Need for Speed Unbound was a surprise late announcement from EA back in October. Just when the release calendar for the holiday season looked set, a new entry in the long-running racing franchise was unveiled for an early December launch. It’s also the first time the series goes next/current gen only, as Unbound is only available for PlayStation 5 and Xbox Series S/X – in addition to a PC version. We took a look at the game on a PS5.
Returning to the wheel for development duties on the game is Criterion, which we of course still associate mostly with the Burnout franchise even though they previously worked in NFS with Hot Pursuit, Most Wanted and Rivals all coming from the studio. It’s been almost a decade since they released a racing game though, so we were eager to see how they would treat their return to the series.
Need for Speed Unbound focuses on street racing – which of course isn’t a first. We’re also used to the game having an interesting real life-inspired backdrop, and this time it’s called Lakeshore City, which was modeled somewhat after Chicago, complete with the rain you’d associate with that. And because audiovisual flair is definitely a thing here, Unbound comes with another stellar soundtrack too. Is looks great, it sounds great, but there’s still something that sets it apart from previous Need for Speed games – a rather unique visual style that gives it a different look and feel, also compared to a genre-leading franchise like Forza Horizon.
Superimposed on the usual realistic visuals are a ton of visual effects that immediately catch the eye – think light trails, comic book-style (cel-shaded) puffs of smoke and lightning flashes. How much you enjoy it and whether or not Criterion went far enough with it is going to be a matter of taste, but the end result certainly is striking. We loved it, though it ultimately does feel like a compromise between a radical change in art direction and something that feels like other Need for Speed titles.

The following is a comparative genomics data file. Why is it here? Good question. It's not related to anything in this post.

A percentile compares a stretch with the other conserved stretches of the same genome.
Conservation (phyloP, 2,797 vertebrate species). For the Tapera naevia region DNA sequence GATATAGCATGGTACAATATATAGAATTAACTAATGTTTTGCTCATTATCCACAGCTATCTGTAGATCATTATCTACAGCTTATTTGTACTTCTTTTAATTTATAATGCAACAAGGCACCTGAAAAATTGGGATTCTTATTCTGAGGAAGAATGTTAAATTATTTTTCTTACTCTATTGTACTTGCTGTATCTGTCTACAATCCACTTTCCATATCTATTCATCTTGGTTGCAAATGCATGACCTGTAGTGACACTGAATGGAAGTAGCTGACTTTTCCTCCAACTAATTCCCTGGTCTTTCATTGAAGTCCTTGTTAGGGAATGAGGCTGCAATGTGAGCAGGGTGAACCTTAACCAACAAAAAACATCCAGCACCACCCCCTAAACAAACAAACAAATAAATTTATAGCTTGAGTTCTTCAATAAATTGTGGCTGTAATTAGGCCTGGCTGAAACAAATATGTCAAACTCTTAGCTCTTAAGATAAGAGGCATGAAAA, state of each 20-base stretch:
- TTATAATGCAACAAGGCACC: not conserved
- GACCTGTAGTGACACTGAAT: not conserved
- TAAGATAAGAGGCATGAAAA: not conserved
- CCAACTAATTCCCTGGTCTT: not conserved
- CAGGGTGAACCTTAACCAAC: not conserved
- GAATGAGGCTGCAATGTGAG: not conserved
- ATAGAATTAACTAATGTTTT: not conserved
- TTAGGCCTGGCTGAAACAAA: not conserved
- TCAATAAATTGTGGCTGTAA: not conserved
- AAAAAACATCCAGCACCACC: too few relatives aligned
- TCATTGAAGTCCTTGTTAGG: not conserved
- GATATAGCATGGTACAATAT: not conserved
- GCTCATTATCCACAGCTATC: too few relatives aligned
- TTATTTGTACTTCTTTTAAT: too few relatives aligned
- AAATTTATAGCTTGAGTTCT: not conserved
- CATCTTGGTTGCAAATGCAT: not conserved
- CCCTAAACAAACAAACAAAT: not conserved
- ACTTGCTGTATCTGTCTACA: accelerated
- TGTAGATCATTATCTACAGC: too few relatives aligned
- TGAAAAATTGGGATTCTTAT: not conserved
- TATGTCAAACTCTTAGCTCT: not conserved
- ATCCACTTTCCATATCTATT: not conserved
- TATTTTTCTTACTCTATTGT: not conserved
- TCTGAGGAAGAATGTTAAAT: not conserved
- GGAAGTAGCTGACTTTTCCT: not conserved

Gameplay-wise, you’ll find a mix of street racing and police chases inside an open world environment, though Need for Speed Unbound is also one of the most story-heavy games in the franchise thus far. For better and for worse, as there are moments where it feels like some of the characters just keep on yammering on, keeping you from the racing – while at other games the conversations and interacting do manage to add depth to the proceedings. The latter is often true when the narrative elements and racing blend together, for example when you give a ride to another racer and get better acquainted with them while behind the wheel.
And while police chases are always exciting but rarely offer a huge challenge, you’ll notice that other events in the open world environment do come with a bit of grinding if you’re to meet the top requirements for that challenge. That’s good, as it encourages you to go after the many upgrades and vehicles that the game offers – which in turn unlock additional mission and challenge content for you. What’s also nice is that the customization can not only be seen visually, but also in how the cars handle. For what’s essentially an arcade racer, it’s a pleasant surprise to see how different cars handle in different ways and how upgrades really seem to matter on the road as well, and not just in terms of your top speed.
With multiplayer support also included (letting you wager cars in true street racing fashion), this is a solid new entry in the Need for Speed franchise, although despite the new layer of visual flair it does play things relatively safe. An easy and excellent choice if you’re looking for a new arcade racer this year, but perhaps not as groundbreaking as the trailers suggest.